5 propane safety tips in wake of St. Boniface explosion

Propane, while largely considered to be safe, can be dangerous if not handled properly, as seen yesterday with the explosion in St. Boniface.

If you think there's a propane leak, don't hesitate to call 911, says Manitoba Deputy Fire Commissioner

Propane, while largely considered to be safe, can be dangerous if not handled properly, as seen yesterday with the explosion in St. Boniface. 1:51

An explosion in Winnipeg's St. Boniface neighbourhood Monday was caused by a leaking propane tank according to the province's investigation into the incident that left an employee of nearby Ken's Carpets in critical condition. 

Propane, while largely considered to be safe, can be dangerous if not handled properly, Rob Pike, Manitoba's Deputy Fire Commissioner, told CBC's Information Radio Tuesday. 

Pike said there are some simple rules to follow with propane that will keep you safe.

1. Where to store it

Propane tanks should be stored in dry, well-ventilated areas. 
Store propane tanks upright in dry, well-ventilated areas and BBQ season will be a safe one. (CBC)

"Propane is safe, economical and environmentally friendly. It must be handled with care," Pike advises. 

Pike said keeping tanks off the floor is typically better to keep them dry but one should also take precautions to keep the tank from falling. Any place where tanks can be hit, for example by a car, should be avoided.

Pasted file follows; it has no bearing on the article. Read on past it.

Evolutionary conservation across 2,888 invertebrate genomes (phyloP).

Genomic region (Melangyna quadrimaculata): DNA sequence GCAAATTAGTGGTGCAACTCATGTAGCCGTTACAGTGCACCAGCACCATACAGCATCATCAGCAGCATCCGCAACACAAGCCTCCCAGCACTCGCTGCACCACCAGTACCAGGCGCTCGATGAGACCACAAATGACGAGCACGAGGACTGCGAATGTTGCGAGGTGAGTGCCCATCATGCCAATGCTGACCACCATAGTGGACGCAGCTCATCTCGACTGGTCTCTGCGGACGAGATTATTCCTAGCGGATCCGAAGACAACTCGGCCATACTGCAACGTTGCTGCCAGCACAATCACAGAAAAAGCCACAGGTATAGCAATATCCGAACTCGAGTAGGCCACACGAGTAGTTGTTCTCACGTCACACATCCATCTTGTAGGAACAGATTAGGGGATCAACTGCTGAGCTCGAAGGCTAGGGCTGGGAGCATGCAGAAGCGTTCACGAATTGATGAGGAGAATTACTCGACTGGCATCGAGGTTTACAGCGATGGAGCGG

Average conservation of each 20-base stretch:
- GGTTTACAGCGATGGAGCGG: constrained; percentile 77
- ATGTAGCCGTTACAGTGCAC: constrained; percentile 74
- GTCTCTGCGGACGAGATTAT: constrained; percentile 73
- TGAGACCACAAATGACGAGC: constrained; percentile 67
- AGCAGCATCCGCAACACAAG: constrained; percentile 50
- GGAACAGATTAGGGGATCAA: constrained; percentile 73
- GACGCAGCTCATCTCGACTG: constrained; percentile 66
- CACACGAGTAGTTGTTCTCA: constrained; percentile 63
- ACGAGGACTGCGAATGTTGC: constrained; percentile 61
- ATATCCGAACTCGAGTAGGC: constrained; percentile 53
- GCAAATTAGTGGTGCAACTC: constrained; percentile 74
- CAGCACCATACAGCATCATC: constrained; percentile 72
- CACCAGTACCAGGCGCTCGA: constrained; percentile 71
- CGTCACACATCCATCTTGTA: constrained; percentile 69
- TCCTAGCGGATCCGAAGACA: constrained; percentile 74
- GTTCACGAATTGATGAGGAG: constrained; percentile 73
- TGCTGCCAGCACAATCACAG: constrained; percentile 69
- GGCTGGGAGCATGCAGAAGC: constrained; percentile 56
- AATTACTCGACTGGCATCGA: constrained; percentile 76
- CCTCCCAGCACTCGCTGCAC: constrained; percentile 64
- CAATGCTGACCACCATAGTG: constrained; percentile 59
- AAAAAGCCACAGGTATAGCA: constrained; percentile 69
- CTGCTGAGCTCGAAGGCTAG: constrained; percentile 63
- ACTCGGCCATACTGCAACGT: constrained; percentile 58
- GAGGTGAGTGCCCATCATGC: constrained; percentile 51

2. How to store it

The number one thing is to ensure tanks are upright, Pike said. 

After that, ensure they're in good condition with no dents and no rust. Both will make a tank more likely to leak. 

"If you keep the cap on or keep them plugged, as well as the valve off, you'll be in good shape," Pike said.

Keeping tanks dry keeps away rust. 

3. Take a good whiff

The easiest way to tell if you have a propane leak is by using the sniff test. A foul odour could indicate propane is leaking. 

Pike said on occasion you'll see a little bit of frost or ice build up on a tank that has a leak, but smell is a more reliable indicator.

4. Clear out those empties

The fewer tanks you have, the less likely you'll have a leak, Pike said, so get rid of those empty tanks. Either recycle them or trade them in at appropriate disposal locations. 

5. If you think there is a leak, call 911

If you open a storage unit and suspect there may be a leaking propane tank, keep ventilating the area to disperse the gas and leave the area, Pike said.

Then call 911. 

"Make sure you're not in that environment with it," Pike said. 

It is sometimes helpful to know that propane is heavier than air so it will gather in low-lying areas, he added.


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